§ 4. Mr. Bullard
asked the Minister of Agriculture what progress has been made with the scheme for establishing pig-litter testing stations throughout the country.
The Government's proposed scheme for progeny testing stations, for boars in Great Britain is under discussion with representatives of pig producers. I hope to be able to make an announcement soon.
§ Mr. Bullard
Will my right hon. Friend pursue this matter as quickly as possible? There has been a rapid change in the kind of pigs demanded by the market, and this is a method by which improvement in our own stock can probably be brought about more thoroughly than by any other means.
I entirely agree with what my hon. Friend has said about the potential value of progeny testing, and I look forward very much to seeing these schemes in operation.
§ 13. Mr. Collins
asked the Minister of Agriculture what assessment was made of curing capacity and what consultations took place between his Department, the farmers' unions and the pig breeders' societies, before farmers were asked substantially to increase the numbers of bacon pigs.
No special emphasis was laid on the production of bacon pigs when the Government in recent years encouraged farmers to expand their production of pigs. Indeed, at the 1953 Review the prices of pork pigs were substantially increased to encourage production of pork. The production policy and price guarantees have been discussed with the National Farmers' Unions at each Annual Review.
§ Mr. Collins
Is the Minister aware that his reply was not sufficient, and that it is beyond dispute that there is a completely insufficient bacon curing capacity? Does he propose to remedy a situation, which is his personal responsibility, either by having the number of pigs reduced or by increasing the curing capacity?
I cannot agree at all with what the hon. Gentleman says. I do not know on what evidence he is so sure that the present capacity of the factories is insufficient. I would remind him that the proportion of top-grade pigs so far offered to the bacon factories is, at best, only about half of their present capacity.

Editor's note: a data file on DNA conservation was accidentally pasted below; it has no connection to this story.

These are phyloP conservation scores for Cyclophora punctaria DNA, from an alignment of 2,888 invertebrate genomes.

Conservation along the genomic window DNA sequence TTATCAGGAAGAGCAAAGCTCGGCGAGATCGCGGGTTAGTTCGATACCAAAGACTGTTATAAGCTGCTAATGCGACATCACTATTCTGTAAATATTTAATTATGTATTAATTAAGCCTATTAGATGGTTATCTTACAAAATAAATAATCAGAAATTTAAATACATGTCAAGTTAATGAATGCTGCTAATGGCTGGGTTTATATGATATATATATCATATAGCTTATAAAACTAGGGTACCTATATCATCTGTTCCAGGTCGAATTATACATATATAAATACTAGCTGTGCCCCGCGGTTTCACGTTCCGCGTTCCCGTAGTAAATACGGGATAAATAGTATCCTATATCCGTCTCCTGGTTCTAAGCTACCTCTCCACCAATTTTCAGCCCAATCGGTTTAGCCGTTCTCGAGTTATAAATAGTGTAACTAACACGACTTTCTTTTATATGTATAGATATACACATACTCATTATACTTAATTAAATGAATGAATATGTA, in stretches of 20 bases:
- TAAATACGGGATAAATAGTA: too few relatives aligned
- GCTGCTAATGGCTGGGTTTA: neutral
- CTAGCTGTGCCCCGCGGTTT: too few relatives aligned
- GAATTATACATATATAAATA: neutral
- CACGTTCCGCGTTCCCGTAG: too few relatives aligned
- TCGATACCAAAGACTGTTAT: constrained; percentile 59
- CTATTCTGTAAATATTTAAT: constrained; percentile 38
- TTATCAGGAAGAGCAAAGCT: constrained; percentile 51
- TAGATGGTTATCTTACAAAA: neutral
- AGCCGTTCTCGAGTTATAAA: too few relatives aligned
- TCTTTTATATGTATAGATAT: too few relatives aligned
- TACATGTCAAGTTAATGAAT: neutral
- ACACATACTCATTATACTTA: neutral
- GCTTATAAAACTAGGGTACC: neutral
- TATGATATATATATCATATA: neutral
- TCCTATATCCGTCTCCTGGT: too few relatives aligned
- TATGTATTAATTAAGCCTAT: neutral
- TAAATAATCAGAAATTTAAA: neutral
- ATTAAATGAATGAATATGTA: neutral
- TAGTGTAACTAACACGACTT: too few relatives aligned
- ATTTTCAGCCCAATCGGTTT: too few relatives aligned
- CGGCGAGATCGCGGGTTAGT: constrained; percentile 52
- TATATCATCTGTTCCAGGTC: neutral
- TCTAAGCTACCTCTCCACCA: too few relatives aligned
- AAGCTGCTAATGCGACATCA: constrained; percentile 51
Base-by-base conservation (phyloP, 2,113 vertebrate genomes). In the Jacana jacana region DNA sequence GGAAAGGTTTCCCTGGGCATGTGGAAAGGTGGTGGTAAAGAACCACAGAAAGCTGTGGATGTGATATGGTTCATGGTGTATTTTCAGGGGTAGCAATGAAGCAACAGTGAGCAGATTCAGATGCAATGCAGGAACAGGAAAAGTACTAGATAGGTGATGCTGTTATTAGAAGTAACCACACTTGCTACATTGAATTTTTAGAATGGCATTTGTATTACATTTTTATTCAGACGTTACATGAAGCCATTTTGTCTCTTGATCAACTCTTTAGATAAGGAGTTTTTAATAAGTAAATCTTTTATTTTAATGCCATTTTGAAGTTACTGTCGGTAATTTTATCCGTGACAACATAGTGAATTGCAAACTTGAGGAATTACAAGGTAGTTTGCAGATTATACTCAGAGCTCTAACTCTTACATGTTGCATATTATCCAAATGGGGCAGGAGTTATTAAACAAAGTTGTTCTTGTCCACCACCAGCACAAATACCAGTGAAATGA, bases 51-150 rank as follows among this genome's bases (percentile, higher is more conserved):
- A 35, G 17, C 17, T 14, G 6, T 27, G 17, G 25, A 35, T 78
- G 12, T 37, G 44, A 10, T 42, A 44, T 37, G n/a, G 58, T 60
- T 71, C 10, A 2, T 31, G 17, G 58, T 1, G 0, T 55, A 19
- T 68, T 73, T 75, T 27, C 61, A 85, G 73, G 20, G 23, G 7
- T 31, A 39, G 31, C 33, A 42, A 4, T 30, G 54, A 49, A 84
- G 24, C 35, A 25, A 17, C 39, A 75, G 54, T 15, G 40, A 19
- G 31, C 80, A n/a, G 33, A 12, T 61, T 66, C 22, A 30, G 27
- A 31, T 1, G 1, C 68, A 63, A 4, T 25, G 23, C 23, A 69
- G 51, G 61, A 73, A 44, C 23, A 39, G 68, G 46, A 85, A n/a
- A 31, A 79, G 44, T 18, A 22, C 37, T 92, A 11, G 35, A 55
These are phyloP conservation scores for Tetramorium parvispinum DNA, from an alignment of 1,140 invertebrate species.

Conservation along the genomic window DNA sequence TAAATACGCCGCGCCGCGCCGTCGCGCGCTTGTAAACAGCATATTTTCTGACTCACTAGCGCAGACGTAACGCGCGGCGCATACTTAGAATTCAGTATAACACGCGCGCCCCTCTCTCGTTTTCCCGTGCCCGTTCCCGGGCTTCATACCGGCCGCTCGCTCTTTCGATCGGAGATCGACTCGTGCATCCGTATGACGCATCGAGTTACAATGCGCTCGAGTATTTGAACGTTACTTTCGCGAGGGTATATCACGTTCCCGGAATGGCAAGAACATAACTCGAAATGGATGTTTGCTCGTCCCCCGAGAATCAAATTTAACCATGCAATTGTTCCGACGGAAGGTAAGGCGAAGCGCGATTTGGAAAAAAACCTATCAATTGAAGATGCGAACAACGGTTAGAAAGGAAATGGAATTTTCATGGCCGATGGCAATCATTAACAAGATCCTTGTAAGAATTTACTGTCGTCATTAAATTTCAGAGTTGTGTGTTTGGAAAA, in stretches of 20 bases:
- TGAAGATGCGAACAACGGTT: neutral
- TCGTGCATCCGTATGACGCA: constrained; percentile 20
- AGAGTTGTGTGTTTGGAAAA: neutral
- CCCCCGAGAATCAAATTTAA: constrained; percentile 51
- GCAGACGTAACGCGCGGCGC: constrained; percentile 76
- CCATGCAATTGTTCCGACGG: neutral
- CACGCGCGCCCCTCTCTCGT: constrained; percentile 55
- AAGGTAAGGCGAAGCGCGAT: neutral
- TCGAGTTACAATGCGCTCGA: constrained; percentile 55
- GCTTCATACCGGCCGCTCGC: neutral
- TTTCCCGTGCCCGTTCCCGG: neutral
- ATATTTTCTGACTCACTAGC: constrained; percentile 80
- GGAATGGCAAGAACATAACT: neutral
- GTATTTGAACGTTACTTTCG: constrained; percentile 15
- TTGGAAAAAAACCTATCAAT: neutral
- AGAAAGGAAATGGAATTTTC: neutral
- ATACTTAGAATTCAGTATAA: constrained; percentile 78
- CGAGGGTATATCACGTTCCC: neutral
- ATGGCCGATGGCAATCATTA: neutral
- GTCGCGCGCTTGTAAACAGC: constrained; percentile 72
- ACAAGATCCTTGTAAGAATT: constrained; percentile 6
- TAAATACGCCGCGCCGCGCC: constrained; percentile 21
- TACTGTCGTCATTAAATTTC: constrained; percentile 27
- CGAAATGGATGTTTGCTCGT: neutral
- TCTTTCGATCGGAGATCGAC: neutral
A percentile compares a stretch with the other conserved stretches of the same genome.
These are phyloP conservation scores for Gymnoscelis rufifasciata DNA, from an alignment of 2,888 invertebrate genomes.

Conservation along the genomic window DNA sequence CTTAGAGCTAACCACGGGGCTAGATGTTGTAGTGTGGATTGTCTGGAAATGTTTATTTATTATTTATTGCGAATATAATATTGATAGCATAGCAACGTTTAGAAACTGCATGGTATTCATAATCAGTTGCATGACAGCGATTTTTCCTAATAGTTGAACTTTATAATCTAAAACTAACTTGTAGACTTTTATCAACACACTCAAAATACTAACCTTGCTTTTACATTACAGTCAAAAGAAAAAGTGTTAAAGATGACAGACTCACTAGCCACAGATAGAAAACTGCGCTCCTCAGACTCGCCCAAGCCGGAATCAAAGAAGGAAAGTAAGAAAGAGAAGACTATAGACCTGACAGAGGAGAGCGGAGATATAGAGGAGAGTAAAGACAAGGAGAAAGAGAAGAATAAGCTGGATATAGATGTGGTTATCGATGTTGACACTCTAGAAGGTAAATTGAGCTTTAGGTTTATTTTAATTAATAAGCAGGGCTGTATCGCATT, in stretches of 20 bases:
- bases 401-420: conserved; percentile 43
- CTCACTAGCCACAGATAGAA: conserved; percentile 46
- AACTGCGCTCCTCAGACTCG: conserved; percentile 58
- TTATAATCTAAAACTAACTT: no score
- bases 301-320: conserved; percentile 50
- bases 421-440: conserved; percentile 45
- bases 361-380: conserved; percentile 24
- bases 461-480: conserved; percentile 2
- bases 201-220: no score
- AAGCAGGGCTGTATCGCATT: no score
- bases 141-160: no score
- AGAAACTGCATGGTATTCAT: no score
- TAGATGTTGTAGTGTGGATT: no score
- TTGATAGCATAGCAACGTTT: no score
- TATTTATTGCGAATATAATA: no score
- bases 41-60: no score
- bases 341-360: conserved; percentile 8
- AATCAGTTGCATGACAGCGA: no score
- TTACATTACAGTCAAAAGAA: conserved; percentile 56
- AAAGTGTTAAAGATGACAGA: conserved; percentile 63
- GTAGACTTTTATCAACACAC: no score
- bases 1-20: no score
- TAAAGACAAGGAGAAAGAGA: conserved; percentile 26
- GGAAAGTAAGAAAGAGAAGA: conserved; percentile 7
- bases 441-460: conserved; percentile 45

§ Sir H. Roper
Will my right hon. Friend give an assurance that, if the curing capacity is expanded, the release of imported bacon will be strictly controlled in order that the market may not be spoiled?
§ Mr. Collins
Is the Minister aware that many farmers are still being permitted to send only half of their pigs to the bacon factories? That, surely, is evidence of insufficient capacity?
No, Sir. I think that the question of quality, as well as of quantity, comes into this matter.
§ 16 and 17. Lieut.-Colonel Lipton
asked the Minister of Agriculture (1) whether it is still the policy of his Department to increase the production of pigs for bacon;
(2) what price revisions he will make to encourage the production of more pigs for pork.
Now that fatstock and meat have been decontrolled, it is the policy of the Government to allow the market, as reflecting consumer demand, to determine what proportion of the pigs produced are used for bacon, for pork and for manufacturing. The price guarantees will, of course, be considered at the next Annual Review.
§ Lieut.-Colonel Lipton
Is the right hon. Gentleman aware that the pig producers of this country have lost many scores of thousands of pounds? Will he be quite specific and say whether he wants twice as many grade A bacon pigs as there are at the moment, and does he believe that it will be possible to get any more porkers than there are at the moment unless he alters the price? Can we have specific answers to those questions?
No; the specific answers to those questions will be given by the consumer. I do not believe in detailed directions. What we have done has been to offer a guaranteed price——
—and we must leave it to the market to decide what proportion of these pigs is required for other purposes.
§ Mr. Nabarro
Is my right hon. Friend aware that the record pig population of this country at the moment is a manifestation of the success of the policy of this Government during the last three years, notwithstanding one or two minor difficulties following decontrol? Will my 1377 right hon. Friend not be deflected in any way from allowing the free market to dictate the demands of the consumer?
§ Mr. P. Wells
Is the Minister aware that pigs in Ashford Market in Kent a fortnight ago were sold for as little as £1 apiece?
It all depends on the size of the pig. If the hon. Gentleman looks at the market returns, I think he will find that the price of pigs for pork has been steadily improving every week.
Mr. T. Williams
Will not the Minister agree that over the past few months there has been a definite setback to pig production because of uncertainty all over the country?
I think that such difficulties as there have been on the re-opening of the market will grow less and less as we all have experience of the workings of the market.